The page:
Words That Defined Korea in 2021

Words That Defined Korea in 2021

Housing price. Soul-collection. Open-run. Popular phrases say much about how a society functions, and here is a list of some striking Korean ones from 2021.

Se-Woong Koo
Se-Woong Koo

Even for native speakers the Korean language can be a challenge. Take for instance eojjeoltibi ์–ด์ฉ”ํ‹ฐ๋น„. Reportedly popular among children but now widespread, it functions in the same way as the phrase eojjeorago ์–ด์ฉŒ๋ผ๊ณ , meaning "what do you want me to do?" The endingโ€”tibi ํ‹ฐ๋น„ (TV)โ€”adds an extra layer, such that these four syllables end up signifying "what do you want me to do? Why don't you go watch TV instead [or something]?"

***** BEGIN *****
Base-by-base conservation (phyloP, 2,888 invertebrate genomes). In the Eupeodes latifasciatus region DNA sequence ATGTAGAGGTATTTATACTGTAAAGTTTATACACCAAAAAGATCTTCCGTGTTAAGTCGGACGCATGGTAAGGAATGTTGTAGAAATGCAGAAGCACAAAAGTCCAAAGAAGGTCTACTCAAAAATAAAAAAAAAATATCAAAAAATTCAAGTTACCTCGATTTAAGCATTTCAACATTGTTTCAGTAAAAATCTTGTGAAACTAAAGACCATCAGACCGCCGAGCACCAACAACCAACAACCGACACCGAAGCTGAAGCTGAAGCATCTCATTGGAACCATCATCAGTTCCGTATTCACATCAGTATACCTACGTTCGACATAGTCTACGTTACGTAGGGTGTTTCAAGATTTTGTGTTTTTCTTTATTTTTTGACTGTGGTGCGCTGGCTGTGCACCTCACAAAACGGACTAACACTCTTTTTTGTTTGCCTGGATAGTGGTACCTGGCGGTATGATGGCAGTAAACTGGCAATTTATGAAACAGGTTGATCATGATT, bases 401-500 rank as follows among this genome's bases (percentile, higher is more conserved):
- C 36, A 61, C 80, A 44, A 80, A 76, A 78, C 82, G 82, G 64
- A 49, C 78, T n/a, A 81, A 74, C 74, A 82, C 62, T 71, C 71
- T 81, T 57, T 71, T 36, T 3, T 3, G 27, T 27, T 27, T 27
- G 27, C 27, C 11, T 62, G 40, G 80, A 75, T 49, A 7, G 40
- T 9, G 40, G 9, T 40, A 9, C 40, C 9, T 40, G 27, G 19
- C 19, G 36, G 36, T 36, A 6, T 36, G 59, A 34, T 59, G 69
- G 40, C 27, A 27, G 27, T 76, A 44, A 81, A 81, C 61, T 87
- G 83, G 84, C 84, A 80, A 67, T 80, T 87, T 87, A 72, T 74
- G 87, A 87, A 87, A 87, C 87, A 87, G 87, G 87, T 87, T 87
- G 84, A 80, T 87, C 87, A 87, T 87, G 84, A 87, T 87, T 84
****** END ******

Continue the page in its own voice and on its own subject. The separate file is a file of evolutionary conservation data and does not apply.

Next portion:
In a recent SNL Korea skit starring actress Shin Hye-sun (of the drama Mr. Queen fame), the phrase eojjeoltibi is at the center of a battle of wits and neologisms between two high school students. It's OK if you don't understand itโ€”even many native Korean speakers wouldn't.

Not all Korean phrases are as esoteric (or new), but language is at the heart of how contemporary Korean society functions, and in this very last issue of the KOREA EXPOSร‰ newsletter in 2021, I offer a selection of keywords, not all of them new, that capture the country's current zeitgeist (no Covid-related content here because that would be depressing).

jipgap ์ง‘๊ฐ’